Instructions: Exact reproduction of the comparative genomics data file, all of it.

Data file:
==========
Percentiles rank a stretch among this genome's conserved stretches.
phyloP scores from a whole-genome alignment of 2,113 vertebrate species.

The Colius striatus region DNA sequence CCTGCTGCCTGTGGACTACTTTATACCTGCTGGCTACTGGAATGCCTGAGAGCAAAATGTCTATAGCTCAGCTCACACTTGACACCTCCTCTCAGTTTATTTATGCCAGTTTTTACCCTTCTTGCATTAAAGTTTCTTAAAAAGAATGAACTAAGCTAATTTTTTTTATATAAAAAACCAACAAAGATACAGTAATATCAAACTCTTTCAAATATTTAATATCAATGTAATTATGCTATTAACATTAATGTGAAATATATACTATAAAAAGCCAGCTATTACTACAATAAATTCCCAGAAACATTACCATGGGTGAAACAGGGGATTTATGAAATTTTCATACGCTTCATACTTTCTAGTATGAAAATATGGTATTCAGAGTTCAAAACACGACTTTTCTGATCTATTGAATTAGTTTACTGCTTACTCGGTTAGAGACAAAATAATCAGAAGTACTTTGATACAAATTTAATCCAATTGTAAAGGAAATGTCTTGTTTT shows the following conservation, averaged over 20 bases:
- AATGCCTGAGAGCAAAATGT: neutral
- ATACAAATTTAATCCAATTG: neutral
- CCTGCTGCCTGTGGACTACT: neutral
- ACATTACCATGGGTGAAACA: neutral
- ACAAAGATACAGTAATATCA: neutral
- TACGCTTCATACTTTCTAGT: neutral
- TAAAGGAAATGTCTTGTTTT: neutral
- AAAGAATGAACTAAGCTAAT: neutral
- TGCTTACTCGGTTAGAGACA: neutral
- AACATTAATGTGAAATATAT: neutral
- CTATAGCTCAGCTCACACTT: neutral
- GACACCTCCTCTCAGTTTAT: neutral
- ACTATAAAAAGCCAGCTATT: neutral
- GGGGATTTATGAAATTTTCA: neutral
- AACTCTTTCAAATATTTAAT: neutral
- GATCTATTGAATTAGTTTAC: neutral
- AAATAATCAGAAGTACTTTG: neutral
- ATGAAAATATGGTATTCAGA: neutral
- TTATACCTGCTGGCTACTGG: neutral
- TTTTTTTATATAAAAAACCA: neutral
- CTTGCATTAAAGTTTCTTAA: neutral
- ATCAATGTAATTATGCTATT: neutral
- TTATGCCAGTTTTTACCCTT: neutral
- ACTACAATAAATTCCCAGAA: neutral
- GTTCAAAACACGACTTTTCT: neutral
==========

Percentiles rank a stretch among this genome's conserved stretches.
phyloP scores from a whole-genome alignment of 2,113 vertebrate species.

The Colius striatus region DNA sequence CCTGCTGCCTGTGGACTACTTTATACCTGCTGGCTACTGGAATGCCTGAGAGCAAAATGTCTATAGCTCAGCTCACACTTGACACCTCCTCTCAGTTTATTTATGCCAGTTTTTACCCTTCTTGCATTAAAGTTTCTTAAAAAGAATGAACTAAGCTAATTTTTTTTATATAAAAAACCAACAAAGATACAGTAATATCAAACTCTTTCAAATATTTAATATCAATGTAATTATGCTATTAACATTAATGTGAAATATATACTATAAAAAGCCAGCTATTACTACAATAAATTCCCAGAAACATTACCATGGGTGAAACAGGGGATTTATGAAATTTTCATACGCTTCATACTTTCTAGTATGAAAATATGGTATTCAGAGTTCAAAACACGACTTTTCTGATCTATTGAATTAGTTTACTGCTTACTCGGTTAGAGACAAAATAATCAGAAGTACTTTGATACAAATTTAATCCAATTGTAAAGGAAATGTCTTGTTTT shows the following conservation, averaged over 20 bases:
- AATGCCTGAGAGCAAAATGT: neutral
- ATACAAATTTAATCCAATTG: neutral
- CCTGCTGCCTGTGGACTACT: neutral
- ACATTACCATGGGTGAAACA: neutral
- ACAAAGATACAGTAATATCA: neutral
- TACGCTTCATACTTTCTAGT: neutral
- TAAAGGAAATGTCTTGTTTT: neutral
- AAAGAATGAACTAAGCTAAT: neutral
- TGCTTACTCGGTTAGAGACA: neutral
- AACATTAATGTGAAATATAT: neutral
- CTATAGCTCAGCTCACACTT: neutral
- GACACCTCCTCTCAGTTTAT: neutral
- ACTATAAAAAGCCAGCTATT: neutral
- GGGGATTTATGAAATTTTCA: neutral
- AACTCTTTCAAATATTTAAT: neutral
- GATCTATTGAATTAGTTTAC: neutral
- AAATAATCAGAAGTACTTTG: neutral
- ATGAAAATATGGTATTCAGA: neutral
- TTATACCTGCTGGCTACTGG: neutral
- TTTTTTTATATAAAAAACCA: neutral
- CTTGCATTAAAGTTTCTTAA: neutral
- ATCAATGTAATTATGCTATT: neutral
- TTATGCCAGTTTTTACCCTT: neutral
- ACTACAATAAATTCCCAGAA: neutral
- GTTCAAAACACGACTTTTCT: neutral